“It is incredibly complex, extremely diverse,” Faleschini said. “The research being conducted is the cutting edge of all research being conducted in the world, and we’re asking someone to understand that in less than three months. You need someone who’s incredibly smart and picks up on things very quickly.”
Youn feels the major issues that concern the students, herself included, are affordable, quality education and diversity.
“The number one thing is quality of education,” she said. “They rank that even higher than affordability. It’s a catch-22. In order to have quality education, you have to have funding to bring in professors. It’s going to be a tough battle in Olympia. Last year, we had a 30 percent cut. The UW received disproportionate funding compared to other institutions. We’re going to go back there and fight for local control.”
“Overarching all of this is diversity,” Youn said.
Golden agreed with Youn and said it was a priority for him as well.
“I think diversity is a very important attribute that makes a school great,” he said. “It’s difficult to champion something when you don’t have new money to pursue a new initiative. I think what Frances can do is talk about it a lot as a value and make sure that the regents will highlight some of the good things we do.”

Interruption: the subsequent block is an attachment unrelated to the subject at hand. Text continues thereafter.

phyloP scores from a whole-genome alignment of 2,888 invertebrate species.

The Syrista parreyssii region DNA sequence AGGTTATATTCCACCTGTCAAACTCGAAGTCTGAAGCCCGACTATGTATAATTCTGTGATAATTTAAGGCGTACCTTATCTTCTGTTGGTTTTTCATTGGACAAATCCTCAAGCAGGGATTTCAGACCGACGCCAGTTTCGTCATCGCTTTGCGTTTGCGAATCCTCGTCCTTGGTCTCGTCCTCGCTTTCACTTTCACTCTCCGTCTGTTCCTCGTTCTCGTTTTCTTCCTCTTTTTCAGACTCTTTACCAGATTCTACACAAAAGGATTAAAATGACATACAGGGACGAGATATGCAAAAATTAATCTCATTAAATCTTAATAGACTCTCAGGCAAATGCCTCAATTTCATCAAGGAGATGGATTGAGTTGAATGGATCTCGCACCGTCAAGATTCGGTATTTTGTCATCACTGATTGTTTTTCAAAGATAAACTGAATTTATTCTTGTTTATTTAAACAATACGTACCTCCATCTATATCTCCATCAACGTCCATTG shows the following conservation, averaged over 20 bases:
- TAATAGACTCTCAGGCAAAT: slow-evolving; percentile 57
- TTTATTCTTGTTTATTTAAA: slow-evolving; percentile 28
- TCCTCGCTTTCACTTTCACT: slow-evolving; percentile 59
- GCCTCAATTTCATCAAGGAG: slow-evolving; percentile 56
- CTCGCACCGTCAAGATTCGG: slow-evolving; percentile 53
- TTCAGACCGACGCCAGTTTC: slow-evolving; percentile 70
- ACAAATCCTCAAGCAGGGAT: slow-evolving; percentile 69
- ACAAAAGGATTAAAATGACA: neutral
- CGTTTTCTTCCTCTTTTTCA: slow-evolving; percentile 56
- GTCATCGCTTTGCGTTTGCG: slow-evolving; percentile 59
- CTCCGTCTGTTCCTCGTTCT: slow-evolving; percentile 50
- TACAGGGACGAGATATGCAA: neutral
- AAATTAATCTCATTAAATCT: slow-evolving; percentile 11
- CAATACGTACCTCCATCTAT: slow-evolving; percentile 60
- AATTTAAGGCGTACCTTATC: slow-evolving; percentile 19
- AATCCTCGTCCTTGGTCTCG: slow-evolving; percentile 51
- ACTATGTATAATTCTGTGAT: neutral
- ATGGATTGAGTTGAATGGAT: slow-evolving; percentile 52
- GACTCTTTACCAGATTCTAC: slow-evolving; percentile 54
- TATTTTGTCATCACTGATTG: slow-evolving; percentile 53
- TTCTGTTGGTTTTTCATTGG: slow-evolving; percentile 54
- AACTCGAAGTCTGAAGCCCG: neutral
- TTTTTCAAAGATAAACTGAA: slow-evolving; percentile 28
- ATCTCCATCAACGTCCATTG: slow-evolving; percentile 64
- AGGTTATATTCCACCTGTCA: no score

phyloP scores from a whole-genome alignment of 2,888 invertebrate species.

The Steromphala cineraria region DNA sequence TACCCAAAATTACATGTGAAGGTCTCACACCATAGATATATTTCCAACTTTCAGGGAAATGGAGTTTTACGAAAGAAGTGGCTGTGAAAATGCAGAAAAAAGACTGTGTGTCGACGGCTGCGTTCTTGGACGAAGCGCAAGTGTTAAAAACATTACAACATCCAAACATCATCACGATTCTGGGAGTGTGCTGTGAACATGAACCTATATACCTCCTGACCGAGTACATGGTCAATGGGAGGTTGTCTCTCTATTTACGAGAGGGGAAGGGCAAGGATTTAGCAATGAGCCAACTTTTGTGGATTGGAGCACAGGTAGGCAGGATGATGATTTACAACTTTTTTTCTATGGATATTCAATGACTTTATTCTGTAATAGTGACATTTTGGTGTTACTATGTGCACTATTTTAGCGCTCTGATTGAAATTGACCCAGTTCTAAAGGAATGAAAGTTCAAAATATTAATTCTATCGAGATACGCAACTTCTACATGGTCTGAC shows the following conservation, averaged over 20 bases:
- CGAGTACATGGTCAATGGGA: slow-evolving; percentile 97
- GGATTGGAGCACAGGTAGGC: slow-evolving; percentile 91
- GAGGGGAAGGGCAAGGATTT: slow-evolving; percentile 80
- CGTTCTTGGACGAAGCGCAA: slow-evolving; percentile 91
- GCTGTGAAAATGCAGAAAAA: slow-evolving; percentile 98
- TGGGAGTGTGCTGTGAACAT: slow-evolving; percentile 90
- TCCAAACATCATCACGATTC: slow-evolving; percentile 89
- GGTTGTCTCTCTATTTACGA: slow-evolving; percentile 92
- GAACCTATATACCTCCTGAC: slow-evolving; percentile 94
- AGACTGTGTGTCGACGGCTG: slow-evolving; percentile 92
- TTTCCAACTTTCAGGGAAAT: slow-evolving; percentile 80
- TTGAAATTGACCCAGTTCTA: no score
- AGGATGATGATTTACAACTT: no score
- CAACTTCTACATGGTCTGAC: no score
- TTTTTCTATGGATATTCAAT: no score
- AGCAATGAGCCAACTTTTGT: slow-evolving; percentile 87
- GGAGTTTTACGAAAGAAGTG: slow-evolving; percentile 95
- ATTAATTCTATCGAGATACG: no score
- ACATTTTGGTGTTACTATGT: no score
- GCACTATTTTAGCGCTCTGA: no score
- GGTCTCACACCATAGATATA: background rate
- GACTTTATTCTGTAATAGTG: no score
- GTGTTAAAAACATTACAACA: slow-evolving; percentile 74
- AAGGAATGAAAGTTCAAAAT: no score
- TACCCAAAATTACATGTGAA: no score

He cited the UW’s Dream Project, a student-run program that assists low-income and first-generation students with the college application process.
“I asked that we have a presentation of the Dream Project at a regent’s meeting,” Golden said. “The media in the room did a follow up on it.”
Golden said that Youn can bring the issue of diversity to the forefront so that the community knows that it is a priority.
Despite her accomplishments, Youn said she feels the insensitivity at times. As a young woman, it can be difficult to get her voice heard.
“It’s more with the assumption of because you look young, you’re less of a power player,” she said. “Sixty percent of my classmates are men. A lot of the time, you see the men take the leadership roles. The kinds of conversation that take place in class are not always culturally sensitive.”
At the same time, Youn feels her cultural background is particularly significant in shaping who she is as a leader.
“I think Asian Americans have a unique leadership style that is different from mainstream America,” she said. “I think that they sit back and listen more to see what is going on and take that in and then assess the situation and voice what needs to be done. To me, relationships are really important, and I think that comes from my heritage.”
At the end of the day, Youn wants students to feel like she is accessible.
“I’m just an ordinary person,” she said. “I’m not an extraordinary student. I’m not incredibly outgoing. It feels uncomfortable for me to be in front of the public. I think it’s a testament that leadership is defined in a number of different ways.” ♦
Ninette Cheng can be reached at firstname.lastname@example.org.